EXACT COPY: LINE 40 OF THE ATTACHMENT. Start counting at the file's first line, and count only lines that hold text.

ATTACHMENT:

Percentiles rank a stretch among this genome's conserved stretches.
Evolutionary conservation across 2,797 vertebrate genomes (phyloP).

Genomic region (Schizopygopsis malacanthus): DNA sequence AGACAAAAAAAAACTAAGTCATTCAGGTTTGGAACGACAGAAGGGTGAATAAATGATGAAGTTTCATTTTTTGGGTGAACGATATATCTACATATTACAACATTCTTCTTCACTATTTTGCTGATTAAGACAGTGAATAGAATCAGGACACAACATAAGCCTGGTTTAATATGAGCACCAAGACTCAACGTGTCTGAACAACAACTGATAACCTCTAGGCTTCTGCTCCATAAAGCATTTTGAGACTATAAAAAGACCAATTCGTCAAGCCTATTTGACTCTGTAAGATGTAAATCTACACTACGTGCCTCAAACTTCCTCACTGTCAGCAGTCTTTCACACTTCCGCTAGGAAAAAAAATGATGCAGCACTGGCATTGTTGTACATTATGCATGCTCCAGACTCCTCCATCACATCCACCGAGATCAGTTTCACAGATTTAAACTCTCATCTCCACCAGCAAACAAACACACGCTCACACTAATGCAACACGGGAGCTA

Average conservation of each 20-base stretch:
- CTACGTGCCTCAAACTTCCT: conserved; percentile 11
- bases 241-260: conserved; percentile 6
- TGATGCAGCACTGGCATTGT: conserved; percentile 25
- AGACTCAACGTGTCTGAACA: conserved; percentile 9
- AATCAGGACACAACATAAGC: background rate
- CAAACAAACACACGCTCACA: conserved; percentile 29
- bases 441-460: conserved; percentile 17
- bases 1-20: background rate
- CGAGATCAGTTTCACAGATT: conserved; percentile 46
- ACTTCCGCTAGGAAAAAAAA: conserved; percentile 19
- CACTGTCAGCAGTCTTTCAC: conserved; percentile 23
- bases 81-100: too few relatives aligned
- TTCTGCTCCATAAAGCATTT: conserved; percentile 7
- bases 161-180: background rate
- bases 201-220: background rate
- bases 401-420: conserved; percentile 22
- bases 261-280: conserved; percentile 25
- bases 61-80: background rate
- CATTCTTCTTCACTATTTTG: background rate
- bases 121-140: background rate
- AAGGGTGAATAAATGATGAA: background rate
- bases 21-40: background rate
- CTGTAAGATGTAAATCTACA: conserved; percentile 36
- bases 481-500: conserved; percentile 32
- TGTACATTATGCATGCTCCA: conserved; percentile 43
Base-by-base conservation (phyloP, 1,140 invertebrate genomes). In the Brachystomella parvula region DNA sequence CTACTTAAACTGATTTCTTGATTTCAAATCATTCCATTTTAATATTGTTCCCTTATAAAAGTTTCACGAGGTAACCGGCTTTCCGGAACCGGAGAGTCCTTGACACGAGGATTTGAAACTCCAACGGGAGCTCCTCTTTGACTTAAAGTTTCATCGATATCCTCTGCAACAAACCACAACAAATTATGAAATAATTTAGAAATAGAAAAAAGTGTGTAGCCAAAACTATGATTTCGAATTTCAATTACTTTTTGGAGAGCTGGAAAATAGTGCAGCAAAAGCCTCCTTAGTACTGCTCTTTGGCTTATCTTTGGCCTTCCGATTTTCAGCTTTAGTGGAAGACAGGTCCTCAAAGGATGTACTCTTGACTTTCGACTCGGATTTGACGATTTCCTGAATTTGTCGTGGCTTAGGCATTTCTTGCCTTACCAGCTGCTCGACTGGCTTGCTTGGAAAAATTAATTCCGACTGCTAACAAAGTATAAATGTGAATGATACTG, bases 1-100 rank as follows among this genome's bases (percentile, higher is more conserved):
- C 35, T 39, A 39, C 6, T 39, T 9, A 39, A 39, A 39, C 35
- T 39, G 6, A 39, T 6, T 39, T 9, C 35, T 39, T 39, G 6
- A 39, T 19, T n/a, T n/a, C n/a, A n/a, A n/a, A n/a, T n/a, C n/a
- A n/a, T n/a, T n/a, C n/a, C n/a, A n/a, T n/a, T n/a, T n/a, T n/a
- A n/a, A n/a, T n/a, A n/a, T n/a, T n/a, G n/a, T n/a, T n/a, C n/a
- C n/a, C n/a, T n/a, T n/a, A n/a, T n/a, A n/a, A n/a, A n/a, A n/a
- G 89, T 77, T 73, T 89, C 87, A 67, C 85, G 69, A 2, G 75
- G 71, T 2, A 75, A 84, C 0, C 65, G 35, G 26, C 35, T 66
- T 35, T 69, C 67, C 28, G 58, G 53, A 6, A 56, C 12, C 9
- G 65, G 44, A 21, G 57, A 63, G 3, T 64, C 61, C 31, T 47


- G 65, G 44, A 21, G 57, A 63, G 3, T 64, C 61, C 31, T 47